I want to start out this segment responding to a letter. I receive letters on occasion. Often times there is nothing to respond to because they're not that kind of letter. Other times there's a lot to respond to but I'm not capable of making the full response in writing that is required. But there are times when things come up that I think represent a misunderstanding of something I've said, and also if it's delivered in somewhat of a challenging tone which bothers me and I want to respond. I don't like being misunderstood. I don't mind when people disagree with me, but if they disagree, I want them to disagree with me for the right reasons--and certainly not disagree because they misunderstand. I?ll say one other thing here and this is on a more personal note. I bet most of you people think I'm a real tough character, but actually I'm quite a softy in a lot of ways and I do take things personally. And sometimes when something strikes a little close to home I like to try to respond to it. I especially take things personally when I feel like I've been maligned because I've been misunderstood. There are some things that I've said in the past about a theme I've played a number of times that have apparently been misunderstood by one listener and she wrote to me. I think my response to this letter goes beyond answering this one particular writer. I think we can all learn something from it as well. I want you to understand my point of view on this issue because I think the point of view is important.
What should the church do when a member turns to strong drink to avoid a personal problem--turn the other way and hope nobody smells his breath?
What should the church do when a member is an incessant gossip, continually sowing discord? Do we retaliate and start gossiping about that person?
What should the church do when a member commits sexual immorality? Do we say, "It's complicated and it's none of our business. Besides, everyone is doing it these days--and we didn't discipline so-and-so for doing it last year"?
The church must never forget that the Bible is our management manual, and that the Bible makes the church responsible for disciplining its members.
Church discipline is not a pleasant subject. It is one of the least talked about subjects within the church. Many are afraid to discuss it. We would much rather talk about the "victorious Christian life."
But we cannot lead victorious Christian lives until we . . .
Those who play the personhood card argue that there is a difference between being a human and being a person. There are, they say, human beings that don't qualify as persons, and therefore should have no legal protection as persons. The unborn is an example of a human who is not a person. When asked "What's the difference between a mere human and a human person," which is a fair question to ask, there are three possible answers. First, an unborn child doesn't look like other bonafide human persons who are at different stages of development. "After all," they say, "an acorn isn't an oak." Second, an unborn child doesn't do like other bonafide human persons who are at different stages of development.
You recall the unfortunate case of baby Theresa in Florida who was born without a cerebral cortex. What was the argument there? She's not a person because she can't think like other babies think (this was used as an argument for infanticide in Florida). She can't do what other real persons do. The law implicitly offers a third distinction. The unborn child isn't located at the right place as are other human persons who are at . . .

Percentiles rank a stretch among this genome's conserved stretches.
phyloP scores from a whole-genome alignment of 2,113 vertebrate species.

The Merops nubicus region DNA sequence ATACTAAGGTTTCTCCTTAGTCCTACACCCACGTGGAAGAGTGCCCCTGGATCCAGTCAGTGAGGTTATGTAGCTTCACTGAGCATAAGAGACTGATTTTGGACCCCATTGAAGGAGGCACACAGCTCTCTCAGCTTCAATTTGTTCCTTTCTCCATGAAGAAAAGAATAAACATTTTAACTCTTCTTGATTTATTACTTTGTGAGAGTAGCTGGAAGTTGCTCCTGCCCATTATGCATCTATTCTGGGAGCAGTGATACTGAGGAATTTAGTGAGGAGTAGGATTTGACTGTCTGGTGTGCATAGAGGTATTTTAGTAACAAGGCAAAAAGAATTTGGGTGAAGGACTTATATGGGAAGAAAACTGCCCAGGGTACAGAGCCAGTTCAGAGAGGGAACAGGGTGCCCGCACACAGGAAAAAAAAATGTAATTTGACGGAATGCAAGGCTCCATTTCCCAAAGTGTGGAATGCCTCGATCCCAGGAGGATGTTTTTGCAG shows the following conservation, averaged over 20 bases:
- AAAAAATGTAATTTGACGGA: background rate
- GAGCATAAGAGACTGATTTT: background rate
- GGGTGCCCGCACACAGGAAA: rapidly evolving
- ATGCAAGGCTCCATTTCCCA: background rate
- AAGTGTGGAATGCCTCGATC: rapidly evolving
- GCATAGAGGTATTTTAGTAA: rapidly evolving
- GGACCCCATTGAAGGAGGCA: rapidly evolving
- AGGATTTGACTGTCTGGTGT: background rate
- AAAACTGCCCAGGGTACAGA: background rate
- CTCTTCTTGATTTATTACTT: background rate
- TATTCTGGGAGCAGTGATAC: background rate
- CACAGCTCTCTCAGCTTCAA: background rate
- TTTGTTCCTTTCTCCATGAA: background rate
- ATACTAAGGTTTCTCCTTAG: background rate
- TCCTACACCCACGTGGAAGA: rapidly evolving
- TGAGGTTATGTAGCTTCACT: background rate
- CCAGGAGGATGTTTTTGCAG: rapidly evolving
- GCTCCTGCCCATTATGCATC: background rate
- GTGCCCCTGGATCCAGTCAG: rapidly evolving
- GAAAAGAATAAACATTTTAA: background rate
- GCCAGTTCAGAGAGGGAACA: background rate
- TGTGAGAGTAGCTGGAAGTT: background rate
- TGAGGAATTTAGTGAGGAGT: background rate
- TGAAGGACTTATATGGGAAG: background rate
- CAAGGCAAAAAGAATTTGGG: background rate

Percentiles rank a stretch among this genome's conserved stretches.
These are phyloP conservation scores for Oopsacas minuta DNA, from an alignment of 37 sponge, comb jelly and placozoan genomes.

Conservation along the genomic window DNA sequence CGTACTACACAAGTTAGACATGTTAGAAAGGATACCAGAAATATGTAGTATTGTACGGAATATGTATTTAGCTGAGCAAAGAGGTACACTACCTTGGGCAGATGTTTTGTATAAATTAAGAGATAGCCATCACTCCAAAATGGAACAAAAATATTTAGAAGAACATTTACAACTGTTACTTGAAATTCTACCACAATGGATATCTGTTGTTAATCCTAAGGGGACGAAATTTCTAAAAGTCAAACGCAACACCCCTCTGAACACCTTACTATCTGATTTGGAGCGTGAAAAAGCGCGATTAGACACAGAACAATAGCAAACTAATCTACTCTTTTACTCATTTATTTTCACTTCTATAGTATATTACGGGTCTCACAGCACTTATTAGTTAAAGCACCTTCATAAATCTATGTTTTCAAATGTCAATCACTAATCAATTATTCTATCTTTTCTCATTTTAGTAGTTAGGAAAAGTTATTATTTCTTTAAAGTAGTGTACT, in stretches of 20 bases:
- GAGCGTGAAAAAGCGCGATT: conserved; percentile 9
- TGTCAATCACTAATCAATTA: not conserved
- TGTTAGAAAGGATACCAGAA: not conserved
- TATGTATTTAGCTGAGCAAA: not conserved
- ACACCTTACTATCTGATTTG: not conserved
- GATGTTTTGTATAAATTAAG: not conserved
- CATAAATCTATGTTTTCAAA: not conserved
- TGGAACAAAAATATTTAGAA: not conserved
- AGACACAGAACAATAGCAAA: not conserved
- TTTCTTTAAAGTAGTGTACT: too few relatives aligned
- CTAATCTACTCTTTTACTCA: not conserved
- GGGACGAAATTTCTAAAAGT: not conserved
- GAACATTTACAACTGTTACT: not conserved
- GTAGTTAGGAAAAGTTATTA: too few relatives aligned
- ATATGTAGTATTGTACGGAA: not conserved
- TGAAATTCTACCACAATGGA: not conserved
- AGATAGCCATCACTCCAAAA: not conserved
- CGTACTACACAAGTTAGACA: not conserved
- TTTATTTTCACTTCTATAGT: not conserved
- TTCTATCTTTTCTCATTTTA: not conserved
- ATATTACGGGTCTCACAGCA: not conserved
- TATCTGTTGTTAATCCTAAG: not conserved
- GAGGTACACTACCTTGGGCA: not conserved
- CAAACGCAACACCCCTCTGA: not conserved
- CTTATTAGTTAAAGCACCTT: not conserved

"He knew so much about the Bible; he had such a great ministry. How could this happen to him?"
People often have asked me such questions when a Christian leader has fallen because of money, sex, or pride.
The unasked question is left hanging in the air. "Since this happened to such a spiritual man (or woman), am I going to fall, too?"
I used to answer, "We're all vulnerable. It could happen to anyone," echoing what other Christians have said in the past.
Some time ago I knew a middle-aged man in South America who was one of the most winsome evangelists that I have ever heard. But he had an attitude toward money that was unholy. He put away money that wasn't his. Now he is no longer an evangelist. He is doing something else when he ought to be winning souls in the harvest field of Latin America.
As well, I was deeply grieved when I learned that a respected American youth evangelist with whom I had worked in the past had left his wife, his children, and his ministry for the passions of the flesh. It turned out that secretly, for years, he had been feeding a pornography addiction while preaching up a storm against immorality. Then, the inevitable happened. He started committing adultery. He had affairs going in city after city. Finally, the truth came out, and he walked out on his family.
A hole in the heart is never quite so big as when a father's love is missed. Like our innate need to know the God who loves us, our need for a father never goes away. Though death and divorce have made many children "fatherless," God promises that He will be especially close to these hurting souls. The key: recognizing that God is the loving father you always needed.
Single-parent families were not common in the 1950s, especially in the predominantly Catholic community of Niles, Ohio, where Velma Meares grew up. Kids as well as adults often inquired where her dad worked or where he was.
"He's dead," Velma replied, never getting used to saying those words. When people reacted in shock, Velma felt even more uncomfortable.
In Velma's first-grade mind, every problem was linked to her father's death--he had a . . .